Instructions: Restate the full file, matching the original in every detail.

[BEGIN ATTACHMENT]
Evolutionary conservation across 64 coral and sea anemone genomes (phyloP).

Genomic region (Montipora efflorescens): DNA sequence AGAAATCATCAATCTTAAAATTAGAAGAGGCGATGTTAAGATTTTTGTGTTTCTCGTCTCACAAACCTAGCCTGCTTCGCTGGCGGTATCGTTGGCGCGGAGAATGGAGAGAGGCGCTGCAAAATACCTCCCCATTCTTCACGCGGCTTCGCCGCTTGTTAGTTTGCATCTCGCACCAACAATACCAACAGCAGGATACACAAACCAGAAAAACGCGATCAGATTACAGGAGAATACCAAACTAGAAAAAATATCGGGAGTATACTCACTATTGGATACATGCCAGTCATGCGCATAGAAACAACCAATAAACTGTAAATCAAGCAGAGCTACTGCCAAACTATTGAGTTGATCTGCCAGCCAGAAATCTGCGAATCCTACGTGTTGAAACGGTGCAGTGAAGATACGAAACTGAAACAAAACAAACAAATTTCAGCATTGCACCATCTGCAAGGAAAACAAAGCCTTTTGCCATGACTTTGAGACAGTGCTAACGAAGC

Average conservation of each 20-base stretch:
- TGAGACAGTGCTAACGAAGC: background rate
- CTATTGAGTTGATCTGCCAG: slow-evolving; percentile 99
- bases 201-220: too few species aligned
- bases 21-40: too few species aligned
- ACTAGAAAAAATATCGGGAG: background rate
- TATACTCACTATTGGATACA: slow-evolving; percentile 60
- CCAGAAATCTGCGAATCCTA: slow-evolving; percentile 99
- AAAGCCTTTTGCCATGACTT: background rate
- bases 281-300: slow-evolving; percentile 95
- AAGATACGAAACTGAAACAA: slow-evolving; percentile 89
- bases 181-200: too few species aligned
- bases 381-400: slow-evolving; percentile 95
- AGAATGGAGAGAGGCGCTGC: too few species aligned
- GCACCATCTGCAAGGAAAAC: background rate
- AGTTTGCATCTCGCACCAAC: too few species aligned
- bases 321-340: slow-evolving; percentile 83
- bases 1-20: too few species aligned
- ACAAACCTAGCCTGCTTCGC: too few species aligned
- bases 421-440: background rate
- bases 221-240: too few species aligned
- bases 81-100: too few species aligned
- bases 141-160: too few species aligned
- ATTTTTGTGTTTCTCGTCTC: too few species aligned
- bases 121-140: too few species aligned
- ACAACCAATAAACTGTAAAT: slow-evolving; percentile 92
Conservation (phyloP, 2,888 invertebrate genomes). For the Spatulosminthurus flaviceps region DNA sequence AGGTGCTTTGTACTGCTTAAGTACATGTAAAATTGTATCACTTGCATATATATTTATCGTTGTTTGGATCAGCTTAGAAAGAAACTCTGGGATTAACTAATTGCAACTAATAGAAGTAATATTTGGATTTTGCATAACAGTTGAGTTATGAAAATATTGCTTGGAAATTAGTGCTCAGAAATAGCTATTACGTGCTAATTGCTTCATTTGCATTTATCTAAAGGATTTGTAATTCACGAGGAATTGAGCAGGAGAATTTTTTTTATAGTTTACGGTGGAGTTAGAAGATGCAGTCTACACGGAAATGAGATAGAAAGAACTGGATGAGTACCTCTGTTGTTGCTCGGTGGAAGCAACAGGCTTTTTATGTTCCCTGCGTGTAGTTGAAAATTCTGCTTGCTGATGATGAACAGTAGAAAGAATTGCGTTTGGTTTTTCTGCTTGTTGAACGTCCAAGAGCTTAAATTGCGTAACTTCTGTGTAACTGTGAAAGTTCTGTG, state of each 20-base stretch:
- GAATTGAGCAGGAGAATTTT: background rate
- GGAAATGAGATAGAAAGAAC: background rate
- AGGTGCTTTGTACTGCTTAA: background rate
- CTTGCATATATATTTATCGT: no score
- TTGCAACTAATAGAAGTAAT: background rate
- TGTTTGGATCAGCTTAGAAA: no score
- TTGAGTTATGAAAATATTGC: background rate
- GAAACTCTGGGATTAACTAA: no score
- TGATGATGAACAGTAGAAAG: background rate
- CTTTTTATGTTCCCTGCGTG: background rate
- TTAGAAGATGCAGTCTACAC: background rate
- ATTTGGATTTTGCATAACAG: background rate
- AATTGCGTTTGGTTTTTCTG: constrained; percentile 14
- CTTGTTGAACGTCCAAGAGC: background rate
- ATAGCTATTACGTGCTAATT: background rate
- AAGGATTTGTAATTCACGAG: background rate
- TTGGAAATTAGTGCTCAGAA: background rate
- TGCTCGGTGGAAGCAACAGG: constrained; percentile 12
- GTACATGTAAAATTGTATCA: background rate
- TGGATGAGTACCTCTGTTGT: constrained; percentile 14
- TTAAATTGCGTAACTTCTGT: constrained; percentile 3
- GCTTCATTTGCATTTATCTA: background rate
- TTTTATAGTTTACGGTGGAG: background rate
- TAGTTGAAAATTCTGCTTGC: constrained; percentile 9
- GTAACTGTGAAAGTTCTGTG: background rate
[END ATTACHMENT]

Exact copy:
Evolutionary conservation across 64 coral and sea anemone genomes (phyloP).

Genomic region (Montipora efflorescens): DNA sequence AGAAATCATCAATCTTAAAATTAGAAGAGGCGATGTTAAGATTTTTGTGTTTCTCGTCTCACAAACCTAGCCTGCTTCGCTGGCGGTATCGTTGGCGCGGAGAATGGAGAGAGGCGCTGCAAAATACCTCCCCATTCTTCACGCGGCTTCGCCGCTTGTTAGTTTGCATCTCGCACCAACAATACCAACAGCAGGATACACAAACCAGAAAAACGCGATCAGATTACAGGAGAATACCAAACTAGAAAAAATATCGGGAGTATACTCACTATTGGATACATGCCAGTCATGCGCATAGAAACAACCAATAAACTGTAAATCAAGCAGAGCTACTGCCAAACTATTGAGTTGATCTGCCAGCCAGAAATCTGCGAATCCTACGTGTTGAAACGGTGCAGTGAAGATACGAAACTGAAACAAAACAAACAAATTTCAGCATTGCACCATCTGCAAGGAAAACAAAGCCTTTTGCCATGACTTTGAGACAGTGCTAACGAAGC

Average conservation of each 20-base stretch:
- TGAGACAGTGCTAACGAAGC: background rate
- CTATTGAGTTGATCTGCCAG: slow-evolving; percentile 99
- bases 201-220: too few species aligned
- bases 21-40: too few species aligned
- ACTAGAAAAAATATCGGGAG: background rate
- TATACTCACTATTGGATACA: slow-evolving; percentile 60
- CCAGAAATCTGCGAATCCTA: slow-evolving; percentile 99
- AAAGCCTTTTGCCATGACTT: background rate
- bases 281-300: slow-evolving; percentile 95
- AAGATACGAAACTGAAACAA: slow-evolving; percentile 89
- bases 181-200: too few species aligned
- bases 381-400: slow-evolving; percentile 95
- AGAATGGAGAGAGGCGCTGC: too few species aligned
- GCACCATCTGCAAGGAAAAC: background rate
- AGTTTGCATCTCGCACCAAC: too few species aligned
- bases 321-340: slow-evolving; percentile 83
- bases 1-20: too few species aligned
- ACAAACCTAGCCTGCTTCGC: too few species aligned
- bases 421-440: background rate
- bases 221-240: too few species aligned
- bases 81-100: too few species aligned
- bases 141-160: too few species aligned
- ATTTTTGTGTTTCTCGTCTC: too few species aligned
- bases 121-140: too few species aligned
- ACAACCAATAAACTGTAAAT: slow-evolving; percentile 92
Conservation (phyloP, 2,888 invertebrate genomes). For the Spatulosminthurus flaviceps region DNA sequence AGGTGCTTTGTACTGCTTAAGTACATGTAAAATTGTATCACTTGCATATATATTTATCGTTGTTTGGATCAGCTTAGAAAGAAACTCTGGGATTAACTAATTGCAACTAATAGAAGTAATATTTGGATTTTGCATAACAGTTGAGTTATGAAAATATTGCTTGGAAATTAGTGCTCAGAAATAGCTATTACGTGCTAATTGCTTCATTTGCATTTATCTAAAGGATTTGTAATTCACGAGGAATTGAGCAGGAGAATTTTTTTTATAGTTTACGGTGGAGTTAGAAGATGCAGTCTACACGGAAATGAGATAGAAAGAACTGGATGAGTACCTCTGTTGTTGCTCGGTGGAAGCAACAGGCTTTTTATGTTCCCTGCGTGTAGTTGAAAATTCTGCTTGCTGATGATGAACAGTAGAAAGAATTGCGTTTGGTTTTTCTGCTTGTTGAACGTCCAAGAGCTTAAATTGCGTAACTTCTGTGTAACTGTGAAAGTTCTGTG, state of each 20-base stretch:
- GAATTGAGCAGGAGAATTTT: background rate
- GGAAATGAGATAGAAAGAAC: background rate
- AGGTGCTTTGTACTGCTTAA: background rate
- CTTGCATATATATTTATCGT: no score
- TTGCAACTAATAGAAGTAAT: background rate
- TGTTTGGATCAGCTTAGAAA: no score
- TTGAGTTATGAAAATATTGC: background rate
- GAAACTCTGGGATTAACTAA: no score
- TGATGATGAACAGTAGAAAG: background rate
- CTTTTTATGTTCCCTGCGTG: background rate
- TTAGAAGATGCAGTCTACAC: background rate
- ATTTGGATTTTGCATAACAG: background rate
- AATTGCGTTTGGTTTTTCTG: constrained; percentile 14
- CTTGTTGAACGTCCAAGAGC: background rate
- ATAGCTATTACGTGCTAATT: background rate
- AAGGATTTGTAATTCACGAG: background rate
- TTGGAAATTAGTGCTCAGAA: background rate
- TGCTCGGTGGAAGCAACAGG: constrained; percentile 12
- GTACATGTAAAATTGTATCA: background rate
- TGGATGAGTACCTCTGTTGT: constrained; percentile 14
- TTAAATTGCGTAACTTCTGT: constrained; percentile 3
- GCTTCATTTGCATTTATCTA: background rate
- TTTTATAGTTTACGGTGGAG: background rate
- TAGTTGAAAATTCTGCTTGC: constrained; percentile 9
- GTAACTGTGAAAGTTCTGTG: background rate